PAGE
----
How does my risk of osteoporosis increase as I age?

Audrey K. Chun, MD
Geriatric Medicine
Healthy bones are in a state of continuous breakdown and rebuilding. This process is called remodeling and is performed by specialized cells called osteoclasts, which resorb (break down) old bone, and osteoblasts, which form new bone. In young adults, remodeling happens in a balanced fashion that maintains bone density over time. But as we age, and particularly when women reach menopause and estrogen levels plummet, the process is no longer balanced -- more bone is broken down, and bone building is unable to keep up. The result is reduced bone mineral density (BMD), an increased risk of osteoporosis, and brittle bones that are prone to fracture.
David Slovik, MD
Endocrinology Diabetes & Metabolism
Time alone increases the risk for osteoporosis. The researchers in the Study of Osteoporotic Fractures noted that, on average, bone mass fell by approximately 5% every five years after age 65. The risk for a fracture also increases with age. For example, among white women under age 35 there are just two hip fractures per 100,000, but that number soars to 3,000 hip fractures per 100,000 at age 85 or older.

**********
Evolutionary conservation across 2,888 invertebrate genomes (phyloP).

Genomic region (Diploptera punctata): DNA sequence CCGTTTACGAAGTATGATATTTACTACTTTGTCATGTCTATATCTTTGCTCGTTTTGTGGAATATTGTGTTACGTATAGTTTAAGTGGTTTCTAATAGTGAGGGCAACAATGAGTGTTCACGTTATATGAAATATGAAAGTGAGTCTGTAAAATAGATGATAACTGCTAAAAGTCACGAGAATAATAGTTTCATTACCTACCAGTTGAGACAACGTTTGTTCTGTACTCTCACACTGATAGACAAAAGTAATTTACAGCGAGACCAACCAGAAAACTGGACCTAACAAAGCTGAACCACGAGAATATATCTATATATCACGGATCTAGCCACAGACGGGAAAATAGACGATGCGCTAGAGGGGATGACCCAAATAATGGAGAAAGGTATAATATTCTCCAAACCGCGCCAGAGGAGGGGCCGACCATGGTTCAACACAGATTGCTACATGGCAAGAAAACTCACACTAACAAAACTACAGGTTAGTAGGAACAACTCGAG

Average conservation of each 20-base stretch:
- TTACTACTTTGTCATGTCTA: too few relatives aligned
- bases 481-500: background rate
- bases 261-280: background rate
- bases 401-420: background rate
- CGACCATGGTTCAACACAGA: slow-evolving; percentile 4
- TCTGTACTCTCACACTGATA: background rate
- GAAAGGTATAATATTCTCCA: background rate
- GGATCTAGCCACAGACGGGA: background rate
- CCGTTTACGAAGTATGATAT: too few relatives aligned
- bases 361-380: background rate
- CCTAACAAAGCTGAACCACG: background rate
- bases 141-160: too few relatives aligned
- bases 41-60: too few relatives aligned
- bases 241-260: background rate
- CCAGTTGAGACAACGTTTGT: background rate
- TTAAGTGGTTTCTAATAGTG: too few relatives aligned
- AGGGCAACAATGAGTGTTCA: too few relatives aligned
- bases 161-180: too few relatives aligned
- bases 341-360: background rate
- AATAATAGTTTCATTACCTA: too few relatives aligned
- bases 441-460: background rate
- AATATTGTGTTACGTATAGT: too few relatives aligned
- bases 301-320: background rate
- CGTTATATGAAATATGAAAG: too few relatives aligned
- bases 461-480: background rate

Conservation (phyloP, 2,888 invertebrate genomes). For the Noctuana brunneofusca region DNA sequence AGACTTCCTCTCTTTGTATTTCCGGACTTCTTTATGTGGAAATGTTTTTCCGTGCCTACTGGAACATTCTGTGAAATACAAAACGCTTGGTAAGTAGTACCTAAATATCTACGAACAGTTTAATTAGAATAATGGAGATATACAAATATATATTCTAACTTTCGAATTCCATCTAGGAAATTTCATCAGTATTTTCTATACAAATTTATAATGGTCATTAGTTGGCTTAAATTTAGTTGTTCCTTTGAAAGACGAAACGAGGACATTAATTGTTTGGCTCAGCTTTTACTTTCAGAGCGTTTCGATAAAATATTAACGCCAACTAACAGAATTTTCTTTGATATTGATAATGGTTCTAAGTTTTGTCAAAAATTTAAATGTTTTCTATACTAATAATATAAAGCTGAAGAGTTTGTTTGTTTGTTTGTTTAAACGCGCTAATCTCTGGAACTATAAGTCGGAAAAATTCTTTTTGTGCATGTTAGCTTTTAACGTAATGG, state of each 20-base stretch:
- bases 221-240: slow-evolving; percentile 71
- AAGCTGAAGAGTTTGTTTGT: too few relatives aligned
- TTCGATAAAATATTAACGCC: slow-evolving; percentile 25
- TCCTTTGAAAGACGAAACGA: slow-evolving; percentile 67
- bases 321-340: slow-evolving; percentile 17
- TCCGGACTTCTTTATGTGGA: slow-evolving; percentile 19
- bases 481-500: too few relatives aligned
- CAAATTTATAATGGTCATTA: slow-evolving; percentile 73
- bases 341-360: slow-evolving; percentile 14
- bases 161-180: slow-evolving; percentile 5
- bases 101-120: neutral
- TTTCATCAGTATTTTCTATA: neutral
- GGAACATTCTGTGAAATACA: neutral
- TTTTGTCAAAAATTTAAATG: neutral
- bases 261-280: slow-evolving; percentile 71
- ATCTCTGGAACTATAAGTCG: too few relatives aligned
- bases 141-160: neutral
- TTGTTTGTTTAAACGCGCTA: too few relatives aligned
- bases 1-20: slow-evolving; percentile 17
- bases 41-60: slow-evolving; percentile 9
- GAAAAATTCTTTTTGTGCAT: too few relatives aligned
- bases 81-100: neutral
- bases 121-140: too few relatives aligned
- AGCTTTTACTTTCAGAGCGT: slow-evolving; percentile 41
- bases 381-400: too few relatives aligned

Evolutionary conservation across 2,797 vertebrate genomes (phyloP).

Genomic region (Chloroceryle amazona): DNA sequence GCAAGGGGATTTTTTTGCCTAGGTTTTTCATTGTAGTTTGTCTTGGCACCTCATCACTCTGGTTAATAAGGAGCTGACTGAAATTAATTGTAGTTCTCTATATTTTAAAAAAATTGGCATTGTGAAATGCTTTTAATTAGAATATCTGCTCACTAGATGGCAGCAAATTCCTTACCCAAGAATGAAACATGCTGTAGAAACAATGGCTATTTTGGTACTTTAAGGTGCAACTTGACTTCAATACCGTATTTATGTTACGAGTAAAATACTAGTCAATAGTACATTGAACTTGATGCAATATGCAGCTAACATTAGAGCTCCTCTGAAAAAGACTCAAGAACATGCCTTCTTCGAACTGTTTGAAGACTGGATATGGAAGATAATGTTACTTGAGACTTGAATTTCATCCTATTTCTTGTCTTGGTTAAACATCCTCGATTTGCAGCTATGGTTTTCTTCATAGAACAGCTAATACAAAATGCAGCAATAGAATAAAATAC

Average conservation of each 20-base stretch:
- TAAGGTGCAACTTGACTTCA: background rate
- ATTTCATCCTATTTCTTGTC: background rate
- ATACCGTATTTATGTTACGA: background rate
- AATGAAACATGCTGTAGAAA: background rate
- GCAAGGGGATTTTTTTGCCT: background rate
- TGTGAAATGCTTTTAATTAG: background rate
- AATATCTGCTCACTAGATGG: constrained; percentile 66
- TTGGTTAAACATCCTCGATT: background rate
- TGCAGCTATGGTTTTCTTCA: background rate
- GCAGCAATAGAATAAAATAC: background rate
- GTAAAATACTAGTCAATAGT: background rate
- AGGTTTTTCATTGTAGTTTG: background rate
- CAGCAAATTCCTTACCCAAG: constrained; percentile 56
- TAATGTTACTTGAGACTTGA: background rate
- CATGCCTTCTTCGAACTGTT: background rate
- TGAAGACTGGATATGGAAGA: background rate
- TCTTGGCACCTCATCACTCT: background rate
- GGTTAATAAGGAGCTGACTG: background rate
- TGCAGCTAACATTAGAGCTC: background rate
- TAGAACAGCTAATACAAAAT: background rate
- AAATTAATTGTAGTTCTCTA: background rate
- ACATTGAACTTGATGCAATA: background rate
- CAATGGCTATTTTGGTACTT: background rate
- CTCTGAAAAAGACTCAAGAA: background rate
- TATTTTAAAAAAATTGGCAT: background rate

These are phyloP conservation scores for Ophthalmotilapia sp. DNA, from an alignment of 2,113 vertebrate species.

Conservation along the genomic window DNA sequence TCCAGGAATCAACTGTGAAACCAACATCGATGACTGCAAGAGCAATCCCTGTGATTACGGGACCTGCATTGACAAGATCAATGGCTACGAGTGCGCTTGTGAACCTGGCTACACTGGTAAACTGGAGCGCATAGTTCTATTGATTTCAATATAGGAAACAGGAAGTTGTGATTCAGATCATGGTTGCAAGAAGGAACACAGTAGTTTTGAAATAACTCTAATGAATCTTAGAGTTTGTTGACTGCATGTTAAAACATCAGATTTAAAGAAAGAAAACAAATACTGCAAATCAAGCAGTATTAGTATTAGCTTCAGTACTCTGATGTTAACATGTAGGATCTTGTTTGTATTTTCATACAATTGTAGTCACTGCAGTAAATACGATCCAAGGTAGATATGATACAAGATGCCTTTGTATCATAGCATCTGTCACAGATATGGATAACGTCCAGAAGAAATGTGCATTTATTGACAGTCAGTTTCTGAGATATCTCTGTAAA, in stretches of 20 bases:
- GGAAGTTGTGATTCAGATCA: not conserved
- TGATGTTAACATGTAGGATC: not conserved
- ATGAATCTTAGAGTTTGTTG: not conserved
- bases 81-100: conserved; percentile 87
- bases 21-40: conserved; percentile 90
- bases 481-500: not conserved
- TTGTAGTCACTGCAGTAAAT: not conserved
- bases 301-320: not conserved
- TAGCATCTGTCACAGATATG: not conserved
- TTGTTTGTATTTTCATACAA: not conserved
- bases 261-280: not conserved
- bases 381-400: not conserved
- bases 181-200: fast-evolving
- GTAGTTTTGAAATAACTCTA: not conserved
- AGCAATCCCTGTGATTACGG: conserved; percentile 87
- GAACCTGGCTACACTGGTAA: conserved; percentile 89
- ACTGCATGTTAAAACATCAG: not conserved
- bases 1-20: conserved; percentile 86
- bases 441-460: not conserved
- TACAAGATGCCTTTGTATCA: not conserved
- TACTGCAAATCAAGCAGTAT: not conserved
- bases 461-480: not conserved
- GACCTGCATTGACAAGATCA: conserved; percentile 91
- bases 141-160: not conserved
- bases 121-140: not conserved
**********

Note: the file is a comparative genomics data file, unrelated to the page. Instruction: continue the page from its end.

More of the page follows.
An average adult will have bones the strongest around the mid 30s. After this, advanced age, decreased hormones and lack of exercise all lead to an increased chance of osteoporosis.

As we age our bones are constantly being built up and broken down at the cellular level. However, with advanced age, there is more bone breakdown than formation, making bones weaker with age.

Women are more prone to osteoporosis because of the sudden decrease in estrogen at menopause.

Exercise, specifically weight-bearing exercise, can help to keep bones stronger, but as we age, we lose 10-20% of our muscle strength/power per decade past 50. People who do not exercise are at greater risk for osteoporosis.
As a normal part of aging, your risk of osteoporosis has increased because you've been losing some bone mass for decades now -- especially in the years immediately after menopause. By your 60s this rate may have started to slow, but you still could be at significant risk. The good news is that calcium, exercise, vitamins and medications can help strengthen your bones at any age.

If you haven't had a bone density scan, you should have one by the time you are 65 to assess your risk for osteoporosis, which can lead to fractures. If you are under age 65 but have suffered a fracture or have other risk factors of osteoporosis, you should have a bone density scan as soon as possible. 

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